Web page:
The second important thing to keep in mind is that the EDD requires that you pay the penalty first and then request a waiver. The IRS does not require prepayment of any penalty. If the IRS turns you down, you can file an administrative appeal. If the EDD turns you down you have to go through a time consuming and expensive refund claim process. (Most of the time this discourages the taxpayer from taking on the EDD.)
EDD Good Cause Guidelines
There is no real difference in terminology between the IRS use of “abatement,” and the EDD use of “waiver.” The EDD standard for waiver is “good cause.” The IRS version is “reasonable cause.” Again, there is no substantive difference.
The real difference between IRS and EDD standards for penalty removal are the guidelines used by the EDD as compared to the structured guidelines used by the IRS set forth above.
I have defined the IRS standard of reasonable cause above, vis-à-vis the Supreme Court Boyle decision. Good cause by EDD standards is as follows.
“Good cause exists where the circumstances causing the delay are clearly beyond the control of the employer or where the delay is due to a mistake or inadvertence under circumstances not reasonably foreseeable by the employer. In other words, the delay is not attributable to the employer’s fault.” (DE 231J)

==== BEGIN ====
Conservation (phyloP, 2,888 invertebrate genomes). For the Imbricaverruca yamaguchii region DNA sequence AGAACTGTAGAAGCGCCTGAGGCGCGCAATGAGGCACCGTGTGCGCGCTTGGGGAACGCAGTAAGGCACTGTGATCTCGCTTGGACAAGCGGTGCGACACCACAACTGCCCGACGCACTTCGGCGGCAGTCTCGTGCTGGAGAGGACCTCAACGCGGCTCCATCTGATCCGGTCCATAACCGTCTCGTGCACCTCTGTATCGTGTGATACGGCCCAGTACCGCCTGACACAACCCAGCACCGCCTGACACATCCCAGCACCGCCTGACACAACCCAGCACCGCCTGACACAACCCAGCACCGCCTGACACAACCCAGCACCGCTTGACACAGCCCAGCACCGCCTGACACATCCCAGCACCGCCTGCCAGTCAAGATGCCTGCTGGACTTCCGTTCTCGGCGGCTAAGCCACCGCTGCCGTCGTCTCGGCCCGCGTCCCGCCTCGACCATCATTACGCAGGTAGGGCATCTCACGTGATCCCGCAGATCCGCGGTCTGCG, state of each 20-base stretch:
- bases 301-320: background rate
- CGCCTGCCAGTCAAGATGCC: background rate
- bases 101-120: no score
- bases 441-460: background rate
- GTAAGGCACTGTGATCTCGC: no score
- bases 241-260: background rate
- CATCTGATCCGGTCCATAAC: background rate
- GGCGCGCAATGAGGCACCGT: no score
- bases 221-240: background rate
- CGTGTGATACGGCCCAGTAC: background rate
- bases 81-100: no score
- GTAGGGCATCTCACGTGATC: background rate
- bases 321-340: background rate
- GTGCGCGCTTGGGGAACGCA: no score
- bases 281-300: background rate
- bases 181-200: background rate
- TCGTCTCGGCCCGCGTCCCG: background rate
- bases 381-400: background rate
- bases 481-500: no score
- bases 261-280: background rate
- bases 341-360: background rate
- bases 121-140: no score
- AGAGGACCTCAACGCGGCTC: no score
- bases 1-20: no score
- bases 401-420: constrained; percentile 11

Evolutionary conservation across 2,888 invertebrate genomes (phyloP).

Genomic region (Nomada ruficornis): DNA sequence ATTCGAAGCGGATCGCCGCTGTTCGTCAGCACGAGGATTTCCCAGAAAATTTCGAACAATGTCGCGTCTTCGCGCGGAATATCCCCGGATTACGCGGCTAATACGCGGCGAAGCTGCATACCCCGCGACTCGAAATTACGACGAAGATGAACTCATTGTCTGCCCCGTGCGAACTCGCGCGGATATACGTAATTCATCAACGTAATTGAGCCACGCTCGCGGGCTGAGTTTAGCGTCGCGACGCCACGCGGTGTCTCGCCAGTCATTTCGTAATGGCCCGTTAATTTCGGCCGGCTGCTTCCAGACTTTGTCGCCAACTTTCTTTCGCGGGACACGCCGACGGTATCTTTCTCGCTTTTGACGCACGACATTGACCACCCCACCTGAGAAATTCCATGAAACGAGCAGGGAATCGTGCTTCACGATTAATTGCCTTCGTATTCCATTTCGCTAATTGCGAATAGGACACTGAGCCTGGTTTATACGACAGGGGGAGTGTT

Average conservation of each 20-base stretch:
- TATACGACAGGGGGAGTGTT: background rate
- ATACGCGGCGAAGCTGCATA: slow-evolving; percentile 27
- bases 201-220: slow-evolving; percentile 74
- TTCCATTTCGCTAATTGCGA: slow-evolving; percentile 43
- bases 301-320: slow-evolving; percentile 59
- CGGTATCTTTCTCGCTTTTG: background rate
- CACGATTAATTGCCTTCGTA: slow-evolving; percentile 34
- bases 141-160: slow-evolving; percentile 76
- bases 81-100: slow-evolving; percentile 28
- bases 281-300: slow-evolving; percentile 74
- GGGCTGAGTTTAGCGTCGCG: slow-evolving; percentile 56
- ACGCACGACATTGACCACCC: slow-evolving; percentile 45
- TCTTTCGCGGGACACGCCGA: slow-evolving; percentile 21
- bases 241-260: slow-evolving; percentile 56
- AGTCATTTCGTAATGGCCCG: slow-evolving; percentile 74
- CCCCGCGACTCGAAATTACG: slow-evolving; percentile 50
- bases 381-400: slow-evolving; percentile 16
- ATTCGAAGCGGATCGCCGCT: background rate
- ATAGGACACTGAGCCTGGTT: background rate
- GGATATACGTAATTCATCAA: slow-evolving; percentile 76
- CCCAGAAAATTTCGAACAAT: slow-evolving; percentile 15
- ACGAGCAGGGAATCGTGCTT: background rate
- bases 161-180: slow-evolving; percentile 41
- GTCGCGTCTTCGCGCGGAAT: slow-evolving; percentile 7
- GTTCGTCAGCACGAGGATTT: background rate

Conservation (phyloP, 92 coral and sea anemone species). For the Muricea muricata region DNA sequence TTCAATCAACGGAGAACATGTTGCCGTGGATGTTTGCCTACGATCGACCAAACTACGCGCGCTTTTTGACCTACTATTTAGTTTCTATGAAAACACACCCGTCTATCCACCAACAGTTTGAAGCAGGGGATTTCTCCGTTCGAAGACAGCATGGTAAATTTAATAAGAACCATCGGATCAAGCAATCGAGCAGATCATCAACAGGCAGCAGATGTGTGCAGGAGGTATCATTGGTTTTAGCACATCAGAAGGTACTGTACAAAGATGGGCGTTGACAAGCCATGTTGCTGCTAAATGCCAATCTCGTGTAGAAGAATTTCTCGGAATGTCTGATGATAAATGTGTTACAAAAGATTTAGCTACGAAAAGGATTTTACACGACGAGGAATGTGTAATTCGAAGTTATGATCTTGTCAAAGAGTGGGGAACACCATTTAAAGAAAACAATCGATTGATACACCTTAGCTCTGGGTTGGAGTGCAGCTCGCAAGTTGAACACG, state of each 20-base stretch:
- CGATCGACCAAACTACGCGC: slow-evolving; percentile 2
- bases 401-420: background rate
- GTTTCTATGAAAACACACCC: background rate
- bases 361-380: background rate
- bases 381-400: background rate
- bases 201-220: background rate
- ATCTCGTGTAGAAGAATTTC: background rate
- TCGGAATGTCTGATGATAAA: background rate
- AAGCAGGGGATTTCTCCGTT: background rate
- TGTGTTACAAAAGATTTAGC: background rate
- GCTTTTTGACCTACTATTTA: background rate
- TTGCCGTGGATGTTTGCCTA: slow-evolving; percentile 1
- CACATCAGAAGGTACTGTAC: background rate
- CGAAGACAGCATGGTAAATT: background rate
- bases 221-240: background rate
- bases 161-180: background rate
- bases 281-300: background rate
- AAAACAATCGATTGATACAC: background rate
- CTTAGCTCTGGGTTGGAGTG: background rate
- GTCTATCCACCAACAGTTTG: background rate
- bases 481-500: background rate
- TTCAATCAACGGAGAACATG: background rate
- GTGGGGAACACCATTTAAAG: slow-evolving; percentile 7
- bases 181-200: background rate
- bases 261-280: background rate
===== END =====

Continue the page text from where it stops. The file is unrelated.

To establish good cause, employers must meet the following standards (DE 6720):
- They acted in good faith (demonstrated a history of timely payment and reporting).
- They acted in a diligent, timely, and prudent manner.
- The circumstances could not have been reasonably foreseen.
The CUIAB has issued two Precedent Decisions that are helpful in determining good cause. In reality there is little difference in their standard as compared to the IRS standard. The Precedent Decisions are P-T-23 and P-T-449. P-T-23 uses the IRS’ “ordinary care and prudence” standards.
Let’s look at P-T-449. This matter involved the delay in the filing of payroll tax returns and payment of taxes. The job of the CUIAB was to determine if good cause existed for the waiver of late filing and late payment penalties.
Here is what the Board had to say: “Good cause imports something more than mere excuse. It must be a substantial reason that affords a legal excuse accompanied by that degree of diligence which men of ordinary prudence would have used under similar circumstances.”